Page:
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Women Veterans Report: The Past, Present and Future of Women Veterans

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Women Veterans Report: The Past, Present and Future of Women Veterans

Since the time of the All-Volunteer Force, the number of women serving in the military has grown. Ultimately, these women make the transition from Service member to Veteran. In 2015, women comprised 9.4 percent of the total Veteran population in the United States. By 2043, women are projected to make up 16.3 percent of all living Veterans. This report summarizes the history of women in the military and as Veterans, profiles the characteristics of women Veterans in 2015, illustrates how women Veterans in 2015 used some of the major benefits and services that are offered by the Department of Veterans Affairs (VA), and discusses the future of women Veterans in relation to VA. The goal of this report is to communicate an understanding of who our women Veterans are, how their military service affects their post-military lives, and how they can be better served based on these insights.

Data Sources

Various data sources were used in this report. This report includes Veteran Population Projection Model (Vetpop2014),the U.S. Census Bureau’s American Community Survey, Veterans Benefits Administration (VBA) administrative data, USVETS, Veterans Health Administration (VHA) administrative data, National Cemetery Administration (NCA), and data from the Department of Defense (DoD). The reference period for most of the administrative data is fiscal year 2015.

Demographic Characteristics

  • The total population of women Veterans is expected to increase at an average rate of about 18,000 women per year for the next 10 years. Women Veterans currently are and will continue to be an important part of the Veteran community and an important part of VA.
  • Approximately 2 million Veterans in the United States and Puerto Rico were women. Women represented about 9.4 percent of the total Veteran population in 2015.
  • Twenty-five percent of all living women Veterans served only during peace times. Fifty-six percent of all women Veterans have served during the Gulf War Era (August 1990 to the present).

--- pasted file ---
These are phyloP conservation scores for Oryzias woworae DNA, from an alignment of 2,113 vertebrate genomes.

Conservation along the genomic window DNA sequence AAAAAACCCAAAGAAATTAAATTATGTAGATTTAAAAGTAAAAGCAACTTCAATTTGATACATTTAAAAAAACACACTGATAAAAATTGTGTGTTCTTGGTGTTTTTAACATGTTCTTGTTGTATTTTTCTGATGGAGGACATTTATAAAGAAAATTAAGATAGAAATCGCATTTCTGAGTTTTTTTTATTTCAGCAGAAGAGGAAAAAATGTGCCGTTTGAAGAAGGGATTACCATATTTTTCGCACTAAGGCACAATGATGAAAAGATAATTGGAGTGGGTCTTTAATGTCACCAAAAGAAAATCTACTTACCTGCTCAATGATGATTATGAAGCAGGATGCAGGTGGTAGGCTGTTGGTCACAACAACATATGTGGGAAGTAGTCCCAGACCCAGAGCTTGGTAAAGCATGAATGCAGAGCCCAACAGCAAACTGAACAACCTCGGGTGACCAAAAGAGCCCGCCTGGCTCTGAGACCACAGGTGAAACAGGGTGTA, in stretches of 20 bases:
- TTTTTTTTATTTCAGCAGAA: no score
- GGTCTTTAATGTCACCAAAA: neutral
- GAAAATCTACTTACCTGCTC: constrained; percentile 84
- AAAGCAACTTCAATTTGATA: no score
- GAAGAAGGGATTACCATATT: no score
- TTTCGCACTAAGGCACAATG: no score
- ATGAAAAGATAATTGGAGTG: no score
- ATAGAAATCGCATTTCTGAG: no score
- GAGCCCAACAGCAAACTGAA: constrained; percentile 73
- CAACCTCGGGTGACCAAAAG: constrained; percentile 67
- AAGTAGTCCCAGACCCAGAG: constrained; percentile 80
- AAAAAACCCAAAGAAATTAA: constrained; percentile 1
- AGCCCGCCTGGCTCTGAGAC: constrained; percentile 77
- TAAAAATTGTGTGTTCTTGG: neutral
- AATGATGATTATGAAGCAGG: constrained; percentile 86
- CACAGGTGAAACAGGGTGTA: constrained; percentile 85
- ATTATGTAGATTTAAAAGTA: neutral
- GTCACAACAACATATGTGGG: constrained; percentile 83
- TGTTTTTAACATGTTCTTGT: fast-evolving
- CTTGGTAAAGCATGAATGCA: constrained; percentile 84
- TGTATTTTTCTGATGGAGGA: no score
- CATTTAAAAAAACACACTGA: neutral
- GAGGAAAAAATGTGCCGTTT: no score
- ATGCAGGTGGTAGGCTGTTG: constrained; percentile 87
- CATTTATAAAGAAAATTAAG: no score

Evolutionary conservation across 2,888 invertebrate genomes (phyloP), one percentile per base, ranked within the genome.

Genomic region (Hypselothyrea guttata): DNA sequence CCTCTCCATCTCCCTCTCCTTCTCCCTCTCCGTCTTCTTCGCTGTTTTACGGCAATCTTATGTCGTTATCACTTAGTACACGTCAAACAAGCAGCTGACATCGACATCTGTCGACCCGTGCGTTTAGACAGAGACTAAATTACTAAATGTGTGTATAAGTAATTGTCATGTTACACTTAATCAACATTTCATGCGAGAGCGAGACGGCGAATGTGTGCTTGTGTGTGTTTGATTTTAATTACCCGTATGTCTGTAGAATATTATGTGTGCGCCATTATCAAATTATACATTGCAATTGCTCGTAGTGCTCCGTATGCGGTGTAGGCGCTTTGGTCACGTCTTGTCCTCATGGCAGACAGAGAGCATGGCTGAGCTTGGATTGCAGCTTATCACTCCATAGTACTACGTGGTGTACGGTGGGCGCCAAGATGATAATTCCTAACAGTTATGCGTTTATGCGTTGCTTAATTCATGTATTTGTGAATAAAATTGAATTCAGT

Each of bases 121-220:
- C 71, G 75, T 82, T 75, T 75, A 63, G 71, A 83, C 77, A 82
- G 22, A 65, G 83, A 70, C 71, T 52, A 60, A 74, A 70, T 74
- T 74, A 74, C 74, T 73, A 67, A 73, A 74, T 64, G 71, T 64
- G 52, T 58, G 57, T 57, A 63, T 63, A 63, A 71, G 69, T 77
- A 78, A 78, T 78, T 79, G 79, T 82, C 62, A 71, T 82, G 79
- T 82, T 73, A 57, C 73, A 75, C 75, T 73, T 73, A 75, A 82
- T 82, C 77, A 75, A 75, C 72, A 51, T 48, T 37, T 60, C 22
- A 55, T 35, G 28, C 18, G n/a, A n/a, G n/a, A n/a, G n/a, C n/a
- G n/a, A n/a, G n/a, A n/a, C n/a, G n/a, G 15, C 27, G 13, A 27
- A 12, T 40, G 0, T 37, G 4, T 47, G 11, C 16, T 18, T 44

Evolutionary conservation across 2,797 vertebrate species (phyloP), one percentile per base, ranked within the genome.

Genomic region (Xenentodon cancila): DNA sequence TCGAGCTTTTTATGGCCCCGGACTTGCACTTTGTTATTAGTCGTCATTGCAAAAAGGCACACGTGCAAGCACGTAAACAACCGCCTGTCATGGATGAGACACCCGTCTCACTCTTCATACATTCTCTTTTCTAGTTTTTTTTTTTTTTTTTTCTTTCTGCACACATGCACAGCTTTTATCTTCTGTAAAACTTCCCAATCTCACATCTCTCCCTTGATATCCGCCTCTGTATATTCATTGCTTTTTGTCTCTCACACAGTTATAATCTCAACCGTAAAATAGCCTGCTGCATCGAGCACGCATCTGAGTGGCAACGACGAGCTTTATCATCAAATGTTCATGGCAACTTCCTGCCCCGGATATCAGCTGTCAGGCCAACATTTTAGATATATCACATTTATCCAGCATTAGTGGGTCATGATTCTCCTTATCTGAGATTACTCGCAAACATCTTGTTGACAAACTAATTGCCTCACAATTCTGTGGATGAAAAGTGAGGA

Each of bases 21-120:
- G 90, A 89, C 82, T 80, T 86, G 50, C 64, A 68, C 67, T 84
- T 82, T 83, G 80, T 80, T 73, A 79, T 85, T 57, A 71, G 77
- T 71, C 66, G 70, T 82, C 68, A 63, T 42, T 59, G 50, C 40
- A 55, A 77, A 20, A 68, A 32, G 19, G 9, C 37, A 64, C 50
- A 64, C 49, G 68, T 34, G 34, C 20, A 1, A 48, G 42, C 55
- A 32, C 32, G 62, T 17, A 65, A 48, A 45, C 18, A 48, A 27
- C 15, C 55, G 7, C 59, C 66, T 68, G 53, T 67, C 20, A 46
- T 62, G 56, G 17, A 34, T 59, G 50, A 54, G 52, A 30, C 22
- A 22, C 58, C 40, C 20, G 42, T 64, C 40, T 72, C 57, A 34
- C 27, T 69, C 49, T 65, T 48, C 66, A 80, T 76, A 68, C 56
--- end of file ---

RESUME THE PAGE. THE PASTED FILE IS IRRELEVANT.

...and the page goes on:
• The median age of women Veterans in 2015 was 50, compared with 46 for non-Veteran women.
  • In 2015, 19 percent of women Veterans were African American, compared with 12 percent of non-Veteran women. African American women are also overrepresented compared to African American men in the military. In contrast, the percentage of women Veterans who were Hispanic was almost half that of non-Veterans (9 percent compared with 16 percent). The percentage of women Veterans who were Asian is less than half that of non-Veterans (2 percent compared with 5.5 percent).
  • Generally, as the percentage of Hispanics in the general population rises, their representation in the military rises as well, therefore the percentage of Hispanic women Veterans is expected to increase in the future.
  • Women Veterans were more likely to have ever married than non-Veteran women. In 2015, 84 percent of women Veterans were currently married, divorced, widowed, or separated compared with 72 percent of non-Veteran women.
  • In 2015, 23.4 percent of all women Veterans were currently divorced compared with 12.6 percent of non-Veteran women.
  • In 2015, 28.6 percent of all women Veterans under the age of 65 had children 17 years old or younger living at home, and 29.9 percent of non-Veteran women had children 17 years old or younger living at home.

Socioeconomic Characteristics

Twenty-one percent of all women Veterans had a high school diploma or less as their highest level of educational attainment in 2015, compared with 40 percent of non-Veteran women. To join the military now, candidates must have a high school diploma or GED, but that requirement has not always been in place. National C e n t e r for Veterans Analysis and Statistics viii

  • More women Veterans had some college as their highest level of education compared with non-Veteran women (44 percent compared with 32 percent, respectively). Overall, a higher percentage of all women Veterans (34.5 percent) than non-Veterans (28.1 percent) had completed a Bachelor’s or advanced degree.